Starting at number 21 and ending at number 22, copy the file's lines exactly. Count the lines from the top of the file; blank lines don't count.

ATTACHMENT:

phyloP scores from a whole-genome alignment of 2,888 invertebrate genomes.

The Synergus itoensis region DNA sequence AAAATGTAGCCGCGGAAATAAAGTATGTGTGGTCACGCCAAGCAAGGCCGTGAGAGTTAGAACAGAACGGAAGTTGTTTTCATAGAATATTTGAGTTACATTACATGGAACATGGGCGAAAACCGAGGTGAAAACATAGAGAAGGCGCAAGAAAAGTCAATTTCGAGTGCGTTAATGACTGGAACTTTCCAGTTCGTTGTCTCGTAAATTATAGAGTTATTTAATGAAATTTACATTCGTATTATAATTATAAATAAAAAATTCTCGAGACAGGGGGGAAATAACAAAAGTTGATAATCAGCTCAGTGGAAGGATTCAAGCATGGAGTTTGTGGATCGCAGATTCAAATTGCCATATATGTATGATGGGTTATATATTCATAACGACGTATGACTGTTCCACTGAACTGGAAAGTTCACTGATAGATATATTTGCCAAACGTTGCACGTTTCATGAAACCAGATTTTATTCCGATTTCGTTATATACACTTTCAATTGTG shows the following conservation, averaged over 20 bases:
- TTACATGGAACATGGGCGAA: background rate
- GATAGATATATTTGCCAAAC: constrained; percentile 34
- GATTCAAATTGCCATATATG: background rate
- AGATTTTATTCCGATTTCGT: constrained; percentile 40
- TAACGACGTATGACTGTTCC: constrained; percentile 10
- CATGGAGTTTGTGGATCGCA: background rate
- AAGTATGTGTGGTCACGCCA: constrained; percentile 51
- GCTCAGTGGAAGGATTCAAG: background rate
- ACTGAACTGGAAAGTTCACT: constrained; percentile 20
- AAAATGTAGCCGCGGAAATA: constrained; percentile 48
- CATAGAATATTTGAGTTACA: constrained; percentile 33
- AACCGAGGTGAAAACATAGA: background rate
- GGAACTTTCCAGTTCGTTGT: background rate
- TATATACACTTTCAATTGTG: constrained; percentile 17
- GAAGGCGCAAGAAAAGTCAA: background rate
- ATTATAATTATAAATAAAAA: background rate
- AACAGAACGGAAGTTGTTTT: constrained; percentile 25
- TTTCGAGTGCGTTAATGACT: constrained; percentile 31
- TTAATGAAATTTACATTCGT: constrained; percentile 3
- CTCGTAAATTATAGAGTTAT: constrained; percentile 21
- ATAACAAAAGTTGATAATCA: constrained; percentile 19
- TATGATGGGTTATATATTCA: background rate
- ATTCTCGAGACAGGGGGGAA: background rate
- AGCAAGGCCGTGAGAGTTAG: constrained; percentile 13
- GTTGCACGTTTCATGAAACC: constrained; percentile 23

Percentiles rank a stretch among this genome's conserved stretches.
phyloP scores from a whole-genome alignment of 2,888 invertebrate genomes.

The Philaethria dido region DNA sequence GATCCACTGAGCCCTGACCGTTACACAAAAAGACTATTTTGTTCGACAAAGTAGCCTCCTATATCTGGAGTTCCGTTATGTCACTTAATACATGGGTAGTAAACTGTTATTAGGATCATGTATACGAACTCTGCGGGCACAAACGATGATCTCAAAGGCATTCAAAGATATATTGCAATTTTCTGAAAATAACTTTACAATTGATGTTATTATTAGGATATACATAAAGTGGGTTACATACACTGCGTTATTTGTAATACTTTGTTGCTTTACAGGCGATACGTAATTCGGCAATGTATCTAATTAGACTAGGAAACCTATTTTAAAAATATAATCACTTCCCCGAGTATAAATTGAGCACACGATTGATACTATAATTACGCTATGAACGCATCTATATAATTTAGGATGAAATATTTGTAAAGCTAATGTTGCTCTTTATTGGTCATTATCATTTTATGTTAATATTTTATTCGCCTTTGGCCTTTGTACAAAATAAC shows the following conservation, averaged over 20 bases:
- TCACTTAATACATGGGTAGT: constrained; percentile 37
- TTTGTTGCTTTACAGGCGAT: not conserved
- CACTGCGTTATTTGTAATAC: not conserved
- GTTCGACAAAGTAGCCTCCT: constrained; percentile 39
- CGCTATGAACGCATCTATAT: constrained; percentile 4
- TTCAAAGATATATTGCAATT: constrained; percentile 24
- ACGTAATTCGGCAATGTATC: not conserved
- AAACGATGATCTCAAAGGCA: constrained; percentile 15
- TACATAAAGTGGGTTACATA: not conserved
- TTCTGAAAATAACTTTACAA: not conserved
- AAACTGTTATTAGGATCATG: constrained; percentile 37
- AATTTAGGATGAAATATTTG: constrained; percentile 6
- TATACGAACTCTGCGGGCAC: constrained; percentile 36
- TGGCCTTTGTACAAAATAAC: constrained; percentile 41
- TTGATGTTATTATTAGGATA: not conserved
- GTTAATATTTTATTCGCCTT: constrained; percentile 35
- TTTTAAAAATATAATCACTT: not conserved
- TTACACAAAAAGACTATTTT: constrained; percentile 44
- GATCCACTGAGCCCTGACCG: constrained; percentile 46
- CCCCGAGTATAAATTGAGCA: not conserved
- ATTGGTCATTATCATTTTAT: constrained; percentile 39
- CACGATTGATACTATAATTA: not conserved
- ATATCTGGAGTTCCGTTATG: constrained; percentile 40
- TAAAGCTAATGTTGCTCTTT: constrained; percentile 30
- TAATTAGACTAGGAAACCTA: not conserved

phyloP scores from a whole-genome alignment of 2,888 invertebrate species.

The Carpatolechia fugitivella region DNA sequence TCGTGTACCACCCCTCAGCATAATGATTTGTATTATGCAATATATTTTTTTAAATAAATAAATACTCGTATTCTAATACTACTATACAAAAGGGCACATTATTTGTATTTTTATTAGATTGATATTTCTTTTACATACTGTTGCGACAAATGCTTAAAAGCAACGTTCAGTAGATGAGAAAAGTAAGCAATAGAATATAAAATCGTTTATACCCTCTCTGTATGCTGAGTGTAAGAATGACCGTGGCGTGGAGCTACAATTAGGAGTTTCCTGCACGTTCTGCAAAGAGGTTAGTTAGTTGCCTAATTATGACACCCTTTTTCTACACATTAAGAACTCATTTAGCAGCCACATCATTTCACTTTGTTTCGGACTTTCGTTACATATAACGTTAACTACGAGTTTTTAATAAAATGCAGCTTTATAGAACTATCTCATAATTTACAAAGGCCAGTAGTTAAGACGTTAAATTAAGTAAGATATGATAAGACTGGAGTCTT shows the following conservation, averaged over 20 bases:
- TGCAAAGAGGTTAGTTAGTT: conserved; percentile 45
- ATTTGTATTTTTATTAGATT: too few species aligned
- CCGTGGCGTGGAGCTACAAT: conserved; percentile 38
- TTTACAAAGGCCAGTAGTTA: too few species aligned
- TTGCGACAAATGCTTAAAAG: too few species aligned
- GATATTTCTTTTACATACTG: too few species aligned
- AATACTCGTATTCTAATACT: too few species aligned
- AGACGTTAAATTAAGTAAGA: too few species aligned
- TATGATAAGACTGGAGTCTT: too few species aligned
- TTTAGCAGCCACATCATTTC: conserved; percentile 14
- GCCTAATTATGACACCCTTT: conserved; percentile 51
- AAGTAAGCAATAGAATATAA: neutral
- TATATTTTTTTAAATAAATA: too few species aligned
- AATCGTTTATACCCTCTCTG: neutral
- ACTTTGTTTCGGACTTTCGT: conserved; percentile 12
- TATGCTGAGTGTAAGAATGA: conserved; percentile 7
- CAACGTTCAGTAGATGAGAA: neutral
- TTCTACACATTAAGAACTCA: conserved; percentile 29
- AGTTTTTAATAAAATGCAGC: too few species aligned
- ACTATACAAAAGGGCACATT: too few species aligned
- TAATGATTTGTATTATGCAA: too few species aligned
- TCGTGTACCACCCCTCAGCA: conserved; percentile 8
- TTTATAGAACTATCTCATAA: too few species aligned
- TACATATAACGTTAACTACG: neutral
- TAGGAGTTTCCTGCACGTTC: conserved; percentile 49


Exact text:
- TTAATGAAATTTACATTCGT: constrained; percentile 3
- CTCGTAAATTATAGAGTTAT: constrained; percentile 21